Protestors at the Mormon Miracle Pageant

I’m back from a quick trip to Utah. While there I toured Temple Square, Brigham Young’s Beehive House, and the cemetery where Mr. Young and several of his wives now lay. I went to Zion’s Bookstore (which now has a nice coffee bar, by the way) and to Deseret Book. I went to the Church Administration Building and spent some time at the Church Library and Archives. Then I went to Manti, a couple of hours south of Salt Lake City, to participate in a Christian outreach at the Mormon Miracle Pageant.

The outreach continues through the end of this week, but I had to return home. The three evenings I spent on the streets of Manti were the purpose of my trip; a few dozen Christians gathered together to bring the good news of freedom in Christ to the Mormon people.

Many Mormons did not want to talk, but many others did. And each night there were little knots of Mormons dotting the streets gathered around Christians who had their Bibles open. There were Christians on the street assembled in prayer. There were Christians on the street singing and praising God. This Christian outreach truly honored and proclaimed Christ our King.

Some of the Christians carried signs announcing web site addresses (see photos). I wore a shirt with the Mormon Coffee address on front and back. Some signs quoted Bible passages. The signs were for the benefit of Mormons who did not care to engage in conversation, but perhaps wanted to know where to find information later.

Apparently, the signs struck a nerve. One evening a young man followed a Christian sign-carrier around with his own sign that said something like, “This man is a” When asked if his web address went to a real web site, the LDS youth admitted it did not. “So,” he was asked, “who is the liar?”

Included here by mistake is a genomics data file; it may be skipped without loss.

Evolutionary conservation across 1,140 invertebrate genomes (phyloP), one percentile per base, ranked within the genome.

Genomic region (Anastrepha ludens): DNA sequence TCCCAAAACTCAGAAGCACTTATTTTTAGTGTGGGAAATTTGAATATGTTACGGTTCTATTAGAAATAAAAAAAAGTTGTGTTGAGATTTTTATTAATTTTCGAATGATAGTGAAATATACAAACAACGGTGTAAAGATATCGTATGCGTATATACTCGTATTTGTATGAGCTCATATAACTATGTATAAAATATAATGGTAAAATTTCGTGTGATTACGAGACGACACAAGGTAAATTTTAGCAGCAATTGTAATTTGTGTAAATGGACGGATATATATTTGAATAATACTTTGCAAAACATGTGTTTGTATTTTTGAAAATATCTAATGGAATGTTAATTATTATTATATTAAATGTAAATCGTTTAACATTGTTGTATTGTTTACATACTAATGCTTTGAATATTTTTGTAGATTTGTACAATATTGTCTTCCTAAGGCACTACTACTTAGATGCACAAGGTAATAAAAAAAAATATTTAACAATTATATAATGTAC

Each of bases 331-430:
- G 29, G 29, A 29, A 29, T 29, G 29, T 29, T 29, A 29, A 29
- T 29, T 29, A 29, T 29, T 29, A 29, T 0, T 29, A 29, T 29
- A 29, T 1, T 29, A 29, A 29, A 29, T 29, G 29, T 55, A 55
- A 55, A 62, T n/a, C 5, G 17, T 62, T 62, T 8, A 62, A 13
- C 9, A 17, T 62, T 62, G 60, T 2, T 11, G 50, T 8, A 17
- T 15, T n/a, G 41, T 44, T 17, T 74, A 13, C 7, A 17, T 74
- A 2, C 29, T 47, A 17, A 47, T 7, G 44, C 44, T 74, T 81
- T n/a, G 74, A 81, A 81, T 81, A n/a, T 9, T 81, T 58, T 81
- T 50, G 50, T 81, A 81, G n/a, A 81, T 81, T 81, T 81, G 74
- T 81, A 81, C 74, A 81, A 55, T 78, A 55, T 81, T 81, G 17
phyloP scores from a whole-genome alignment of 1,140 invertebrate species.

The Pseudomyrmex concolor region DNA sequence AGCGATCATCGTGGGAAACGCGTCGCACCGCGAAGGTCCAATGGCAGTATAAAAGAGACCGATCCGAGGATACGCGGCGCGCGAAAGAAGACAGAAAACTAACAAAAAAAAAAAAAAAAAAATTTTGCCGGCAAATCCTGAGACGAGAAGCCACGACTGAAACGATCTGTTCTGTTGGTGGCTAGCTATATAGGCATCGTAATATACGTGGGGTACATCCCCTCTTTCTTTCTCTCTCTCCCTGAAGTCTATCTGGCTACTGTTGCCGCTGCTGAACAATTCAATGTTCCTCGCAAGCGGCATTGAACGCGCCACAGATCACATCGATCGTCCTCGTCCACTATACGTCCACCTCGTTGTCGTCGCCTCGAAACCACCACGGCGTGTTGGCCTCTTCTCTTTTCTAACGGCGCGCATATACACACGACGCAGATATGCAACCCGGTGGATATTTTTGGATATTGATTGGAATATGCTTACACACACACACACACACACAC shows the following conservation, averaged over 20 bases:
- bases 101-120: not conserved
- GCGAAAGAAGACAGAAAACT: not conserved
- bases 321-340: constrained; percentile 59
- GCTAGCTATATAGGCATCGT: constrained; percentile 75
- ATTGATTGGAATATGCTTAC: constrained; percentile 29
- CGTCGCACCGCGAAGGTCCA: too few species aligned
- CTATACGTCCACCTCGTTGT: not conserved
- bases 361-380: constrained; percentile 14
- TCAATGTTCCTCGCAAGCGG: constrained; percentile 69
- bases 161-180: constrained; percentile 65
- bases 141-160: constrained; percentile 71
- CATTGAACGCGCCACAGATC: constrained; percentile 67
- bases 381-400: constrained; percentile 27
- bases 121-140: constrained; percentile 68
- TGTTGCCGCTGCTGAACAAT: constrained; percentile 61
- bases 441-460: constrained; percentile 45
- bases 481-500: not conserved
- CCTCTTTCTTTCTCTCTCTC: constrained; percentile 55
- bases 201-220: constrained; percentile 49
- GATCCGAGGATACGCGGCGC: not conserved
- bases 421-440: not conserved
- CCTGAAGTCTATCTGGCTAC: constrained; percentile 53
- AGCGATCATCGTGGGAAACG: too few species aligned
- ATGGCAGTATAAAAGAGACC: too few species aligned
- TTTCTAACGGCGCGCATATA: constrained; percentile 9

On Saturday evening a group of LDS kids from Cedar City gathered together on one street corner. They were sporting several signs directed at the “protestors” (see photos). While the views expressed on the signs may seem harsh, the kids were really just having some fun. The Christians welcomed them, took pictures, and spent time throughout the evening talking with them.

Of course, the funny thing is that the Christians were not carrying protest signs; they carried informational signs. A protestor is one who takes action expressing disapproval or objection to something. While all the Christians at the Manti outreach do disapprove of certain LDS doctrines, their signs do not express that disapproval. The only ones actually protesting on the streets of Manti were the LDS kids. Which means the sentiments on their signs were really directed at themselves.

I want to go on record right now: I strongly disagree with the protest signs at the Manti Pageant. I don’t want these kids hated or sent to hell. Instead, I support the mission of the Christians who have sacrificed much to be in Manti during the pageant: Love ’em and give ’em Heaven.

About Sharon Lindbloom

Sharon surrendered her life to the Lord Jesus Christ in 1979. Deeply passionate about Truth, Sharon loves serving as a full-time volunteer research associate with Mormonism Research Ministry. Sharon and her husband live in Minnesota.
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One Response to Protestors at the Mormon Miracle Pageant

  1. Ke-Wa says:

    Thanks for your vote of confidence. The outreach is certainly a worthwhile activity. I know there are some Christians who disagree with our outreach because they think it is “culturally insensitive.”

    Now that I think about it, there was only one man during the whole two weeks who expressed his contempt at my presence. Every other person I talked with enjoyed our conversation. Some even went so far as to THANK me for being there.

    And then there are the ten who professed faith in Christ right on the streets and the five or six others who contemplated making decisions privately. Yep, it is definitely worth it.

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